Richard Albert Hall was born in Pilling in 1897. His dad, also called Richard, was a joiner and his mum was called Margery. He was a Private in The Loyal North Lancashire Regiment 10th Battalion who died on Saturday, 28/04/1917. His brother was a farmer, at Old Carr Farm, Pilling. He was killed at Flanders Field and is buried in the Canadian Cemetary in Neuville, Pas de Calais, France.

Charles Hills  was born in 1893 and his parents lived at Hawthorn Cottage in Bonds. He died on 19th November 1918, after the end of the war. He was in the Army Service Corp so may have been killed clearing bombs.

 James Lea, lived with his wife Elizabeth Annie, in School Cottage adjacent to the old school building on Church Street and so he or Elizabeth may have been something to do with the school. He was born in 1894 in Goosnargh, the son of James and Janet Lea. He married Elizabeth in  1915 at Cockerham St Michael's church. The picture below shows his battalion, which also includes Thomas Fisher , Albert Mather and Thomas Armstrong (the 8th Batallion of the King's Own Royal Lancaster Regiment) just before they left for France. Unfortunately we don't know which ones they are! James died on 12th May 1917 aged 24 in Arras, France.

Thomas Patrick Longworth was a Sapper in the Royal Engineers who died on 9th April 1918 aged 35. A Sapper is a soldier responsible for tasks such as building and repairing roads and bridges, laying and clearing mines, etc. He was the son of Robert Longworth who lived at 172 Watson's Road, South Shore, Blackpool. He married Mary Longworth and they lived at Spring Cottage, Bonds, Garstang.

Albert E Mather was born in Preston in 1888. In 1911 he was working at Park Side Farm in Nateby. He was a private in the 8th Batallion of the King's Own Royal Lancaster Regiment with Thomas Armstrong, Thomas Fisher and James Lea. He was killed on 28th March 1918 and is remembered in Arras with the others from his regiment.

 Arthur Parkinson was born in 1896 and in 1911 he was working as an errand boy and lived on the High Street.

James Parker lived on Diamond Row, Garstang and was born in 1885, the son of Robert and Jane Parker. He was a gunner in the Royal Garrison Artillery and died on Monday 15th October 1917 aged 32 from wounds gained on Flanders Field. he is buried at Etaples Military Cemetary, Pas de Calais, France. He was the husband of Mary Parker, who lived at Wheatfield House, Bowgreave, Garstang. 

Colin Pye was born in 1895, the son of Septimus and Margaret Pye of Greenbrae, Bowgreave. He was a Second Lieutenant in the 1st Battalion of the King's Shropshire Light Infantry who died on the 8th October 1918 aged 23.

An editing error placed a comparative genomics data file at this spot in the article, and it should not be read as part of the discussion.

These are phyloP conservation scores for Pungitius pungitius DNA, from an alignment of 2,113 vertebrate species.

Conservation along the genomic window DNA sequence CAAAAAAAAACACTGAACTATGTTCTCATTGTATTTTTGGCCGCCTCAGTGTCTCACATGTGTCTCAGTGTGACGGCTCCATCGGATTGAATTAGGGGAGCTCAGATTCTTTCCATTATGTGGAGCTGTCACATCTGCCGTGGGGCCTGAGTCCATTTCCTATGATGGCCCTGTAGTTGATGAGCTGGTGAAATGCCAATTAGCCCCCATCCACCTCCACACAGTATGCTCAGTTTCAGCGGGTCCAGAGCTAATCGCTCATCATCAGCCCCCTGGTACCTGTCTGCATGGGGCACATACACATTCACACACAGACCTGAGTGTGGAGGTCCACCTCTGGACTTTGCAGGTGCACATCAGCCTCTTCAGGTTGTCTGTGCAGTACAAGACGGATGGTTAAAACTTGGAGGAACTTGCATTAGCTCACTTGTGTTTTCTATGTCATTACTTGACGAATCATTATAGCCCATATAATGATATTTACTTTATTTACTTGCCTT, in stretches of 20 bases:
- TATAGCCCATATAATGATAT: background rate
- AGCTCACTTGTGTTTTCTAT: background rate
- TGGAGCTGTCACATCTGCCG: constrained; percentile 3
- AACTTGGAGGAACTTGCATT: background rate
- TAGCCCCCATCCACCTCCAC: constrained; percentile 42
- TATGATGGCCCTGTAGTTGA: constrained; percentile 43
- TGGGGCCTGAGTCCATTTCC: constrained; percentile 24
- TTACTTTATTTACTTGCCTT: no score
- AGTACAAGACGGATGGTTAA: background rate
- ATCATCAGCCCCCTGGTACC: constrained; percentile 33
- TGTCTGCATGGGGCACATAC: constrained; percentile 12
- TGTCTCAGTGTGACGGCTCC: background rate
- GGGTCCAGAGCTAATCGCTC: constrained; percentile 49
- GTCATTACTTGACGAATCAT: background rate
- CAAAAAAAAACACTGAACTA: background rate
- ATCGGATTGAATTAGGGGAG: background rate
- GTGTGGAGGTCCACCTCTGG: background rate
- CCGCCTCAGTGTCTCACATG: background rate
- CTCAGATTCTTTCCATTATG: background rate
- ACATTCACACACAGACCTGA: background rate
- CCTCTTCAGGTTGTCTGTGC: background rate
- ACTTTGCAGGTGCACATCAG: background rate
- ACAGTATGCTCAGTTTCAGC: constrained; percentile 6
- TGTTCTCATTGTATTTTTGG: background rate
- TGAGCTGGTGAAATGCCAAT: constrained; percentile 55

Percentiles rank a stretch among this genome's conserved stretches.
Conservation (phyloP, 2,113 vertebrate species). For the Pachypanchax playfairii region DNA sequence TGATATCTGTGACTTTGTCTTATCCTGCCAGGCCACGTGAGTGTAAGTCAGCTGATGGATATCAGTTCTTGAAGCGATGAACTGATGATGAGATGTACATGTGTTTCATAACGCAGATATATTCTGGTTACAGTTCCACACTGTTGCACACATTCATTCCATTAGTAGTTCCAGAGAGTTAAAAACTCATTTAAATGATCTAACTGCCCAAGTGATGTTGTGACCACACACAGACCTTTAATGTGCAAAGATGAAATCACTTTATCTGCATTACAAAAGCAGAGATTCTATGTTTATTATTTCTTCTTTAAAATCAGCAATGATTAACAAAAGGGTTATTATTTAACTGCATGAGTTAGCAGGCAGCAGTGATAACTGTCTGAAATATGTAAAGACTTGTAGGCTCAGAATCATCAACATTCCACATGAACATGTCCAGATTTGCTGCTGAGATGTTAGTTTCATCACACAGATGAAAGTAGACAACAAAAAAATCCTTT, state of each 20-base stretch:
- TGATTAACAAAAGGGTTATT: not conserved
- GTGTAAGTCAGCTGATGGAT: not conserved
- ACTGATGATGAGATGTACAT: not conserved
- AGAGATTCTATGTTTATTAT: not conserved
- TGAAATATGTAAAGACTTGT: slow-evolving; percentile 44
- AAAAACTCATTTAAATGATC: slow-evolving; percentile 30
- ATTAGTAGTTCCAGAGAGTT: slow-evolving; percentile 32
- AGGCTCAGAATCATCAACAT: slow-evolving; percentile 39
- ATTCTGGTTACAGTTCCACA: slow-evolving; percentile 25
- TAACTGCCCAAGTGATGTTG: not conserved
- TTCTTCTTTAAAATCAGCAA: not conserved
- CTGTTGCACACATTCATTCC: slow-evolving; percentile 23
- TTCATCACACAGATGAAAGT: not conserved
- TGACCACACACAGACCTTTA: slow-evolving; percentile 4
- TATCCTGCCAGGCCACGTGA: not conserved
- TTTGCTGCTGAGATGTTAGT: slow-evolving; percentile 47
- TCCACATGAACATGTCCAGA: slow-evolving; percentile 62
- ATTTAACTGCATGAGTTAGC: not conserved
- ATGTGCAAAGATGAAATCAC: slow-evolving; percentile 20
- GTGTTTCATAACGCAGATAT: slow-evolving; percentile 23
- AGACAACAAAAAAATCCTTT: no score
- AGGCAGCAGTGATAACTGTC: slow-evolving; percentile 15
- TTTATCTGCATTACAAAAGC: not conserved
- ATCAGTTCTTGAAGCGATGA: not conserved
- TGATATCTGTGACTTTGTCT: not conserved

Richard Richardson was born in 1883 the son of the miller who lived at Mill House. His father died before him and his mother moved to Skye House in Bonds.

We thought George W Ronson may have been a Lance Corporal in the Coldstream Guards who died on 27th August 1918. We have been contacted by a lady from Nottingham who has been tracing her family tree and believes she is related to him. This is what she told us:

I believe he was born in October 1890 or 1895, in Garstang. he was one of nine children to Agnes and George Ronson. He served in the second battalion of the Coldstream Guards as a Lance Corporal. His service number is 14401. George's division probably fought in the battlefields near Arras. He died on the 28th August 1918 and is buried in Croislles British cemetery.

George's sister, Ethel is on the census aged 17 working as a cook at Fluke Hall. At that time I believe it was the home of the local vicar and his family. Ethel gave birth to my father, Frank Ronson in Fylde Blackpool in July 1919. He seems to have been brought up by an 'aunt', and I think as Ethel was probably not married my dad, did not ever live with his birth mother.

She also sent us these two photos of  the cemetary in France where he is buried.


William Thomas' father Joseph was the chemist on the High Street. He was a Second Lieutenant in the East Lancashire Regiment who died on the 7th November 1918 aged 26. He was the son of Joseph and Annie and husband of Florence Louisa Hudson. 

Richard Hall Ward was Serjeant (that's how it was spelled then!) in the Loyal North Lancashire Regiment and died at Ypres, Belgium, just 4 days before Wilson Bartlett died in the same battle,the  Battle of Passchendaele. He was the son of Thomas and Annie Ward of Wall Farm, Little Ecclestone.

Noel T Worthington was a Lieutenant in the 6th Battalion of  the King's Own Royal Lancaster Regiment who died on the 8th August 1915 aged 31. His father Robert lived in Dublin, Ireland.